The Ottoman Armenian Tragedy is a Genuine Historic Controversy
Hew Strachan
Feroz Ahmad
Arend Jan Boekestijn
Brendon J. Cannon
Mary Schaeffer Conroy
Youssef Courbage
Paul Dumont
Bertil Duner
Gwynne Dyer
Edward J. Erickson
Philippe Fargues
Michael M. Gunter
Paul Henze
Eberhard Jäckel
Firuz Kazemzadeh
Yitzchak Kerem
William L. Langer
Bernard Lewis
Guenter Lewy
Heath W. Lowry
Andrew Mango
Robert Mantran
Justin McCarthy
Michael E. Meeker
Hikmet Ozdemir
Stephen Pope
Michael Radu
Jeremy Salt
Stanford Shaw
Norman Stone
Hew Strachan
Elizabeth-Anne Wheal
Brian G. Williams
Gilles Veinstein
Malcolm Yapp
Thierry Zarcone
Robert F. Zeidner

Chichele Professor of the History of War, University of Oxford.

Professor Hew Strachan is a Scottish military historian, well known for his work on the administration of the British Army and the history of the First World War. He was educated at Corpus Christi College, Cambridge with a B.A., 1971 and M.A. 1975. Professor Strachan is Chichele Professor of the History of War at All Souls, Oxford University. He was Professor of Modern History at the University of Glasgow from 1992 to 2000. He is a Fellow of the Royal Society of Edinburgh and the Royal Historical Society. He was appointed a deputy lieutenant of Tweeddale in 2006. He is a member of the Academic Advisory Panel of the Royal Air Force Centre for Air Power Studies. [info]

major publications

  • European armies and the conduct of war (London, 1983)
  • Wellington's legacy: The reform of the British Army 1830-54 (Manchester, 1984)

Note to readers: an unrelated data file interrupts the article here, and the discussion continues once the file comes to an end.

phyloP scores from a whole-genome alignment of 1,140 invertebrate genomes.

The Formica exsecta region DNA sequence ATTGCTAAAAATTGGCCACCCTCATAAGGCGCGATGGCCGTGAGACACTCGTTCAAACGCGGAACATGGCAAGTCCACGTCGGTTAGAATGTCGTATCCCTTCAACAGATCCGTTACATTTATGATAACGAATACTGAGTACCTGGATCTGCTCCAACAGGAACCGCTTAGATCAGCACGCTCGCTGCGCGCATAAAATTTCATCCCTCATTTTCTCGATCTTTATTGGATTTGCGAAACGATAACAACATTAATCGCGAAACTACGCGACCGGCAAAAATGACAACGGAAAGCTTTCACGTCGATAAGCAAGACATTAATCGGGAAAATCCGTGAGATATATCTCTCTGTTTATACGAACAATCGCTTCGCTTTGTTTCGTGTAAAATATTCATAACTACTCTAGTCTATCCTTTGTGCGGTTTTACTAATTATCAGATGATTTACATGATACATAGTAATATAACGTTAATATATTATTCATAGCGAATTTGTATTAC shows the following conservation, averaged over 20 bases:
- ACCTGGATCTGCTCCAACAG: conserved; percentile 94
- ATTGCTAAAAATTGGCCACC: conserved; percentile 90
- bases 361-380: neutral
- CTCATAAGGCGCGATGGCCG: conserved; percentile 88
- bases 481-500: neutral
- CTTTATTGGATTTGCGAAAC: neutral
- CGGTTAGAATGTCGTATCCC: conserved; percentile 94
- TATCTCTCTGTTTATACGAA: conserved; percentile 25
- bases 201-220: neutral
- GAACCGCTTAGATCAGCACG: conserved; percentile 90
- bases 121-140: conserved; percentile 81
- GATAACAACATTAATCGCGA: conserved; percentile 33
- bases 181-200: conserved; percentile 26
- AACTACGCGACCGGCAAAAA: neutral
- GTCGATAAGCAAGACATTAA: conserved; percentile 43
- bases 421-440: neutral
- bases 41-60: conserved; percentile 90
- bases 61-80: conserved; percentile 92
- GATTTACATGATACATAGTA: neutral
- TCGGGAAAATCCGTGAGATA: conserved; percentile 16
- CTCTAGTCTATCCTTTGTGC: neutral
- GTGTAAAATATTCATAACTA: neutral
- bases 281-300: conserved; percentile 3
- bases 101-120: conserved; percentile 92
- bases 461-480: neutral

• From Waterloo to Balaclava: Tactics, technology and the British Army (Cambridge, 1985)
  • The Politics of the British Army (Oxford, 1997)
  • The Oxford Illustrated History of the First World War (Oxford, 1998)
  • The First World War: Volume 1: To Arms (Oxford, 2001)
  • The First World War: A New Illustrated History (London, 2003)
  • The First World War in Africa (Oxford, 2004)
  • Relevant publications: The Oxford Illustrated History of the First World War (Oxford, 1998)
  • The First World War: Volume 1: To Arms (Oxford, 2001)
  • The First World War: A New Illustrated History (London, 2003)

Source: The First World War: Hew Strachan (New York, 2004)

"In 1894-6 Armenian revolutionary activity had culminated in violence which had been bloody and protracted. Moreover, it was a movement which enjoyed Russian patronage. In 1914 both Sazonov, the foreign minister, and the governor-general of the Caucasus sketched out plans to foment revolt. At least 150,000 Armenians who lived on the Russian side of the frontier were serving in the Tsar’s army. Enver persuaded himself that his defeat at Sarikamish had been due to three units of Armenian volunteers, who included men who had deserted from the Ottoman side. The Ottoman 3rd Army knew of the Russian intentions and anticipated problems as early as September. Its soldiers began murdering Armenians and plundering their villages in the first winter of the war. On 16 April 1915, as the Russians approached Lake Van, the region’s Ottoman administrator ordered the execution of five Armenian leaders. The Armenians in Van rose in rebellion, allegedly in self-defence. Within ten days about 600 leading members of the Armenian community had been rounded up and deported to Asia Minor.

…The best that could be said of the Armenians’ loyalty to the Ottoman Empire were characterized by attentisme, and the possibility of a rising in the Turkish rear was one which the Russians were ready to exploit. Significantly, the first note of international protest was prepared by Sazonov as early as 27 April, although it was not published until 24 May. In it he claimed that the populations of over a hundred villages had been massacred. He also said that the killings had been concerted by agents of the Ottoman government.